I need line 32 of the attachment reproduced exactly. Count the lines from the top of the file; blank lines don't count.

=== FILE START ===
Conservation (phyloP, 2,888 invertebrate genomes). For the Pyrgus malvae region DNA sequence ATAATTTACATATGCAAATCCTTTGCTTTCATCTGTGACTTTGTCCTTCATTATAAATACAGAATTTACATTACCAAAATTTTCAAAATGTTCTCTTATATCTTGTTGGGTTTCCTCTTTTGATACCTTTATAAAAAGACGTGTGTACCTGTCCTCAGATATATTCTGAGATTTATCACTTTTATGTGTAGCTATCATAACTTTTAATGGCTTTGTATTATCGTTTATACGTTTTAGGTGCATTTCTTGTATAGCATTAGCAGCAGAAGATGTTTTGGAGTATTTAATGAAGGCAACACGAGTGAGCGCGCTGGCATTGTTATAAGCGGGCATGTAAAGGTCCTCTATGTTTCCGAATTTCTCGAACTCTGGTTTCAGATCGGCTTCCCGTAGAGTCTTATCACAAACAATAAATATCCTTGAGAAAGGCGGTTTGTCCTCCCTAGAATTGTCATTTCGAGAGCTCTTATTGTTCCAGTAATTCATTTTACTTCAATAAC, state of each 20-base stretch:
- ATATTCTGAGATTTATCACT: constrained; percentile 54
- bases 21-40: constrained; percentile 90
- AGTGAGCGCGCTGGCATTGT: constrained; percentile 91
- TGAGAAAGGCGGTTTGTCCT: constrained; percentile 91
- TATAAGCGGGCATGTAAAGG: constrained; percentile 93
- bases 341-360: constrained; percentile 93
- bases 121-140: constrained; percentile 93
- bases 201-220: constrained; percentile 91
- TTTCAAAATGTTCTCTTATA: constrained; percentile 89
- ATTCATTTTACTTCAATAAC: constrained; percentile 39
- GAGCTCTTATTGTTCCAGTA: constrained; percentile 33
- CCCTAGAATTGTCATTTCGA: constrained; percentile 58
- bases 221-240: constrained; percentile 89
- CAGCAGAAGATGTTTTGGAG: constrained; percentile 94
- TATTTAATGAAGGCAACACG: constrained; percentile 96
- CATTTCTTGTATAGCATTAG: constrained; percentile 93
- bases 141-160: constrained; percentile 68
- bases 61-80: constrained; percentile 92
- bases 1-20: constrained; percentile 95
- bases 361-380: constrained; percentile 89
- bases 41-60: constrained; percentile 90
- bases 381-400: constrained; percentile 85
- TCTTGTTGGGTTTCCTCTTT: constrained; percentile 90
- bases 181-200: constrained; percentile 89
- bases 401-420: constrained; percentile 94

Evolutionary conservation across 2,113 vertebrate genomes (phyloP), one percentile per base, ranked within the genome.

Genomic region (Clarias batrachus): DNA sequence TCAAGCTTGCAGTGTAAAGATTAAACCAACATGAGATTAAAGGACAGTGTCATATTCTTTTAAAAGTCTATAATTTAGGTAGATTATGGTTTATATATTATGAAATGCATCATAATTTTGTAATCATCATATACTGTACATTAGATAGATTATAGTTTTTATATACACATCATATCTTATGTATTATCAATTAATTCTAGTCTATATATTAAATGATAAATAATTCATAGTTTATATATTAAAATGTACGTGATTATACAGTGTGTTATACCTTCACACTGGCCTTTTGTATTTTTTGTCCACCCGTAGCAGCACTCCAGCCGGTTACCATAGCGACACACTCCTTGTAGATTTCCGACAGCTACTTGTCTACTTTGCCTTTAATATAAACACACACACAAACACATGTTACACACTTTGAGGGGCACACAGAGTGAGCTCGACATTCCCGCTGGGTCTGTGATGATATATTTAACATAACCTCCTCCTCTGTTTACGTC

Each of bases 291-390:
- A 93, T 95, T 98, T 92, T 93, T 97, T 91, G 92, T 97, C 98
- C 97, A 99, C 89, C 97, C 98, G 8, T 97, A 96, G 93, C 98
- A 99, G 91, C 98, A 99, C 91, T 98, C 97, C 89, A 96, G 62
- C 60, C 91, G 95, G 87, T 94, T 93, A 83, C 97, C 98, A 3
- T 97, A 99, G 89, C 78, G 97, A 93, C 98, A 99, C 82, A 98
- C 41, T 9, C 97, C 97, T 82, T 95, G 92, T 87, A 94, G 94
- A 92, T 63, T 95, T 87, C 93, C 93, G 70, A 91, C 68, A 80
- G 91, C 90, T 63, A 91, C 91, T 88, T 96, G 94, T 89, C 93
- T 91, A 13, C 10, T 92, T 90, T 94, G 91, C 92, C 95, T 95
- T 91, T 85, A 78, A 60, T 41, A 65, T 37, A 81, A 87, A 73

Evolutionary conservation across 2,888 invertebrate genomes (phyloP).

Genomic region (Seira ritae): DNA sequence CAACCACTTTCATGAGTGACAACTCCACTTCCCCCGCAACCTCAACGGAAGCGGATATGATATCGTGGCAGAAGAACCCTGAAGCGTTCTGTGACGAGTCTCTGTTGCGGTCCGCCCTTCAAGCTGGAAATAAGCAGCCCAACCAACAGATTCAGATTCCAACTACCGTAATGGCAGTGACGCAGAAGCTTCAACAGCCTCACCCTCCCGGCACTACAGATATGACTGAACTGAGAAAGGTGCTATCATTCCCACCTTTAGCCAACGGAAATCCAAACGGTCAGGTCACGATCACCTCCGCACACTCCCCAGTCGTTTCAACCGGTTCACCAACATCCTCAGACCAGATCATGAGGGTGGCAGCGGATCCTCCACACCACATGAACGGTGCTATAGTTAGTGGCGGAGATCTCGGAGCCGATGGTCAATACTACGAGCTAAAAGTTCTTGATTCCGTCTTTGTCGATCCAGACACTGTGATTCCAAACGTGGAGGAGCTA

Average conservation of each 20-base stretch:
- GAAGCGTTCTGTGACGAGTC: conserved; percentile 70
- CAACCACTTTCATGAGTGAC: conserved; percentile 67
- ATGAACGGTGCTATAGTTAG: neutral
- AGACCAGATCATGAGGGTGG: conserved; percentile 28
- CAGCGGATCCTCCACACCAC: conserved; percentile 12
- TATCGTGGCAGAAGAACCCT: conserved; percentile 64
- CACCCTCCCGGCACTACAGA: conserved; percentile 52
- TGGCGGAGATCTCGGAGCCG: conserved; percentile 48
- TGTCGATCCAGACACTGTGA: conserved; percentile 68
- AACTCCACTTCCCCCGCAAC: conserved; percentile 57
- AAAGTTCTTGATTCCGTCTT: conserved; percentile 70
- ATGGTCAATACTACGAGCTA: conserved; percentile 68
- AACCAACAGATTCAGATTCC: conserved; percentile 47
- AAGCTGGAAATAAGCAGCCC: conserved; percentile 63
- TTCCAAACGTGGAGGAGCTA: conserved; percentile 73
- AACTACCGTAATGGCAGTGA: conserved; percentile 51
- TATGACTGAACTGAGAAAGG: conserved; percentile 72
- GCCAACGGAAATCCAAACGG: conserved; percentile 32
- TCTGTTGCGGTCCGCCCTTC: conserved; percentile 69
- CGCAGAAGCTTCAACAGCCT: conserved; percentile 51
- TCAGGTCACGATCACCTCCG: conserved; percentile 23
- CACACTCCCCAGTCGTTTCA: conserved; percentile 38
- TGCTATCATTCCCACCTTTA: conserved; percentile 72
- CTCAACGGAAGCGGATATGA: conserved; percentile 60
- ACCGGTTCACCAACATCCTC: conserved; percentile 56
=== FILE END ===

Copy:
- A 99, G 91, C 98, A 99, C 91, T 98, C 97, C 89, A 96, G 62